Because presents the mass den­sity (kg/​m3) of the energy of the elec­tro­sta­tic field E and is the vol­ume ele­ment, the inte­gra­tion of the for­mula presents the cal­cu­la­tion of the mass equiv­a­lent of the elec­tro­sta­tic field sur­round­ing the charge. The cor­rec­tions men­tioned in (*) and (**) do not alter the implied physics of the inte­gra­tion. By inte­grat­ing the momen­tum den­sity g around the charge all over space, the phys­i­cal inter­pre­ta­tion of the inte­gra­tion is the cal­cu­la­tion of the mass of the elec­tro­sta­tic field sur­round­ing the charge. A mass is a scalar and there­fore the cor­rec­tion of the mag­ni­tude of the momen­tum den­sity vec­tor with fac­tor will be an omis­sion, by which the con­ser­va­tion law for energy is vio­lated. Part of the mass of the elec­tro­sta­tic field is unjustly ignored.

The mag­ni­tude of g presents the mag­ni­tude of the mass den­sity impulse of the mov­ing elec­tro­sta­tic field E in the direc­tion of v. The direc­tion of vec­tor g does not present the direc­tion of the move­ment of the elec­tric field and there­fore not the direc­tion of the impulse. Com­pen­sa­tion of the mag­ni­tude of g with fac­tor vio­lates the energy con­ser­va­tion law because part of the mass/​energy of the elec­tro­sta­tic field is then ignored.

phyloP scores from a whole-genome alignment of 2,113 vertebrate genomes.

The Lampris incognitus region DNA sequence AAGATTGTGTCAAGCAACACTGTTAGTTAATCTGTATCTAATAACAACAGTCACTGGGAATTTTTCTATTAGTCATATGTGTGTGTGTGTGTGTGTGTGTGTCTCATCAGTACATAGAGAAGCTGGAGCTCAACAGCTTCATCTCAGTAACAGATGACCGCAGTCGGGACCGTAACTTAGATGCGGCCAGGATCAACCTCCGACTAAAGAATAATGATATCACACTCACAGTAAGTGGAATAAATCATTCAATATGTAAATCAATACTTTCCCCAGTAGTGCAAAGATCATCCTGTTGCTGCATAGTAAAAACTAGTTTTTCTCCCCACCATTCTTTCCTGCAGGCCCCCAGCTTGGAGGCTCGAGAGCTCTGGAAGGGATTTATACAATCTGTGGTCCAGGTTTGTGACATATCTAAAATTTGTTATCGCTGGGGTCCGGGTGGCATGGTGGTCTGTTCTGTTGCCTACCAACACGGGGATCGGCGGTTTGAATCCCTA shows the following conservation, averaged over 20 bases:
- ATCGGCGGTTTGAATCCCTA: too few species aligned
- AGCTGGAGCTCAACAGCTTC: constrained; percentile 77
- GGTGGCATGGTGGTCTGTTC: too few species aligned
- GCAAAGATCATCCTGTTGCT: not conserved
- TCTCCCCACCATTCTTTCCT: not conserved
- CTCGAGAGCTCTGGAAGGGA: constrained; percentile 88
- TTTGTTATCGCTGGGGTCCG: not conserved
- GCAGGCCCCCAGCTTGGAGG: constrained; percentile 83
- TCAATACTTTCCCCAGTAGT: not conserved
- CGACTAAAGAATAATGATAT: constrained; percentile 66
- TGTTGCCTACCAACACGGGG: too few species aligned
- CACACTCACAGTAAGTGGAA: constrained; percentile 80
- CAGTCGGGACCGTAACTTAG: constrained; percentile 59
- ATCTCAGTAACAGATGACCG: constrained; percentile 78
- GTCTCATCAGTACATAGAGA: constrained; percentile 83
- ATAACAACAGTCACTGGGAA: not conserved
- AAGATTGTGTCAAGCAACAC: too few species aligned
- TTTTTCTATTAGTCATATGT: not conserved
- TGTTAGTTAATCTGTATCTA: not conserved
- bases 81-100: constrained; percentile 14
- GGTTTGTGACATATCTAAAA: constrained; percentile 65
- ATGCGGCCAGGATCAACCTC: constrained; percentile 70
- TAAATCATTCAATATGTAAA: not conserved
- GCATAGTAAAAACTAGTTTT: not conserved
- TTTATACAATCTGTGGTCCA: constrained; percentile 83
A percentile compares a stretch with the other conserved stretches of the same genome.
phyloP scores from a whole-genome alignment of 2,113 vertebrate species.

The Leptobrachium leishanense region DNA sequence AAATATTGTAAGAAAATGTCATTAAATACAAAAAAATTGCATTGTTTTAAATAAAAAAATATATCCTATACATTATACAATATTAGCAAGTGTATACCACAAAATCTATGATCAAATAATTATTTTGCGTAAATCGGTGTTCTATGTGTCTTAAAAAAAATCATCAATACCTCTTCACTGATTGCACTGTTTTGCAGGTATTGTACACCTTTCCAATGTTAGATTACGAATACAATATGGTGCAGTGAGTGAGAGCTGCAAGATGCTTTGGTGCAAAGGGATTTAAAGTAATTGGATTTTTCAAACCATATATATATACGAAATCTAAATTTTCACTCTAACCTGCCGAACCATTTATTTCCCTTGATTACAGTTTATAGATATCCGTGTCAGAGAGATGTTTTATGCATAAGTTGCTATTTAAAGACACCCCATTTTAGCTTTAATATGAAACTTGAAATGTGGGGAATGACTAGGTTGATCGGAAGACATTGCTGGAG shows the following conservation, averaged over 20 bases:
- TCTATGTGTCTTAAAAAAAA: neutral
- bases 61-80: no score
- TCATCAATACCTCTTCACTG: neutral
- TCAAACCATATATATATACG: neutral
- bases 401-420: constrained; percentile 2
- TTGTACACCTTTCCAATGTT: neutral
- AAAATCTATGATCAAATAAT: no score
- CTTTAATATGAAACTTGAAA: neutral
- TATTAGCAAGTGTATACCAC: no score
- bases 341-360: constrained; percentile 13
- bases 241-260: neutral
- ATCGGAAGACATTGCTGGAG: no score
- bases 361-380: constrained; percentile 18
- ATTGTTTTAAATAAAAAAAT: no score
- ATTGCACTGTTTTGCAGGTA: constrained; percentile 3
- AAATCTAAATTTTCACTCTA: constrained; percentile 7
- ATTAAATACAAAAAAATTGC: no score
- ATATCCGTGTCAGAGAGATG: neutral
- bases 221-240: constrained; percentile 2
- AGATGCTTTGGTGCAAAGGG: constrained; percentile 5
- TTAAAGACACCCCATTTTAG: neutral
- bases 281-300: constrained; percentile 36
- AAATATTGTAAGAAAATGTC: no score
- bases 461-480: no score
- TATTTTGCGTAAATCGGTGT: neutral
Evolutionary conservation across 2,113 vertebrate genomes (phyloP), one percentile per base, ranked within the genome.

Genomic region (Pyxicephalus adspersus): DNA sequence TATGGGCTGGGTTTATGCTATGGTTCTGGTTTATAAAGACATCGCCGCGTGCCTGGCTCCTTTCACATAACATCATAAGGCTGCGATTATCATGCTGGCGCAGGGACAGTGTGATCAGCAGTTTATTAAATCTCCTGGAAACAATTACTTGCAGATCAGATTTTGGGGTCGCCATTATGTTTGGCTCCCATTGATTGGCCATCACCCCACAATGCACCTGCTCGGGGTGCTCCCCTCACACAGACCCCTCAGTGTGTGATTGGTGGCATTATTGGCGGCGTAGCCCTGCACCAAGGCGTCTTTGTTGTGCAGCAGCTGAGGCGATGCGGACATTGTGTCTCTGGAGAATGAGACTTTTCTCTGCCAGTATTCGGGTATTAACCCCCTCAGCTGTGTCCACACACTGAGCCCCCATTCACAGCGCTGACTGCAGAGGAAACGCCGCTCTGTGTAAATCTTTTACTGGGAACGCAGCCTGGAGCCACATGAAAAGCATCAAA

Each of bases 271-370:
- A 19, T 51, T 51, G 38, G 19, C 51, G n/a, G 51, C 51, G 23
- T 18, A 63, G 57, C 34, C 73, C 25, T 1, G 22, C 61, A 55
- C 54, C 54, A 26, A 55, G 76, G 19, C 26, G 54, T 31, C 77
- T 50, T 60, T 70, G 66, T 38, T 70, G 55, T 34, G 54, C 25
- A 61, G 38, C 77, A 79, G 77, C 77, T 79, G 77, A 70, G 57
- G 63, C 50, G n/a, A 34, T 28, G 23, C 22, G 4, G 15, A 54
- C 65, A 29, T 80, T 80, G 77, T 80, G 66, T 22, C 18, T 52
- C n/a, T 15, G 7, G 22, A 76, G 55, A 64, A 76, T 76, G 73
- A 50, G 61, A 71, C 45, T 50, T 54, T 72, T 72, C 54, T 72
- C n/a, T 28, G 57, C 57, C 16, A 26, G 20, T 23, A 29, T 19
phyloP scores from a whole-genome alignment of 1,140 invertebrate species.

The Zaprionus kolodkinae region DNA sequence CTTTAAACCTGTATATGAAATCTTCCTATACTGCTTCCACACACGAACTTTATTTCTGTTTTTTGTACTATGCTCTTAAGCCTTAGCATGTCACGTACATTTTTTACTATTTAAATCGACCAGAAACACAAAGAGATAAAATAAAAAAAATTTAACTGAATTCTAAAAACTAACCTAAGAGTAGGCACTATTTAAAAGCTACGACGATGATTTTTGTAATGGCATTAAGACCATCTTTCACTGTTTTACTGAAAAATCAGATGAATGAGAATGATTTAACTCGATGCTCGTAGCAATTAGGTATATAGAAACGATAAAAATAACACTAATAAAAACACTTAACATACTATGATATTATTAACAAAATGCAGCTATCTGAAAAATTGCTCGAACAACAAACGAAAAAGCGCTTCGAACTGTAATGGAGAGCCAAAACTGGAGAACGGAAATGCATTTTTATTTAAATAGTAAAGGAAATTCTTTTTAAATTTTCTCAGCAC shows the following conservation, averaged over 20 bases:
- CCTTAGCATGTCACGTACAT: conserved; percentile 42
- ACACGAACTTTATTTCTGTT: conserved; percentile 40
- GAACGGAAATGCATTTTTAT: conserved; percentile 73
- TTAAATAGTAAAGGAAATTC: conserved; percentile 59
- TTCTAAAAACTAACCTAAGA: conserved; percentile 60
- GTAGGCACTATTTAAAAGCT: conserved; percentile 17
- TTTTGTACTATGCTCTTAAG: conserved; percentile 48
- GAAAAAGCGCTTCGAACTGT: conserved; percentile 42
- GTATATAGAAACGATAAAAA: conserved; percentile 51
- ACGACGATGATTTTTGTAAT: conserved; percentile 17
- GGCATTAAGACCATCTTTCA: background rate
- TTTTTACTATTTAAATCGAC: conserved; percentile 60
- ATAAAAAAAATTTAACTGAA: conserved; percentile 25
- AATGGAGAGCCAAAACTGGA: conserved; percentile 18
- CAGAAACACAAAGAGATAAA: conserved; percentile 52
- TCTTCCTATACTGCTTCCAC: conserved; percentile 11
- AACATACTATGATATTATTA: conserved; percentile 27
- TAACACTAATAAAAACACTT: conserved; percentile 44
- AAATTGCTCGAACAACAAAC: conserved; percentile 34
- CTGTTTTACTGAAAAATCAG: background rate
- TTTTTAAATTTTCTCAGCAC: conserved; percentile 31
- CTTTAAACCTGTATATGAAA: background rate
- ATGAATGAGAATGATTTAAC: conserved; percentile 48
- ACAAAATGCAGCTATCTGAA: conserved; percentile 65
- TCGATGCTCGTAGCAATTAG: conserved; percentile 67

The momen­tum den­sity g at P as a result of the mov­ing elec­tro­sta­tic field/​energy Er with v at r should be:

g=Mr.v

where presents the mass den­sity (kg/​m3) of the elec­tro­sta­tic field at r.

Inte­gra­tion of g over space gives:

Equa­tion (28.3 Feyn­man) is now:

This equa­tion, expressed in the sym­bols used in this book, is:

or or

(Me is the mass of the elec­tron and Mp is the mass equiv­a­lence of the elec­tro­sta­tic field).

The cor­rected total momen­tum of the mov­ing charge p, accord­ing to the QM approach, is now com­pletely con­sis­tent with the derived equa­tions in this chap­ter. The cor­rectly derived elec­tro­mag­netic mass, accord­ing to the QM approach, equals now the mass of the elec­tron Me. There­fore the dynamic energy of the elec­tron with the QM approach is also fully magnetic.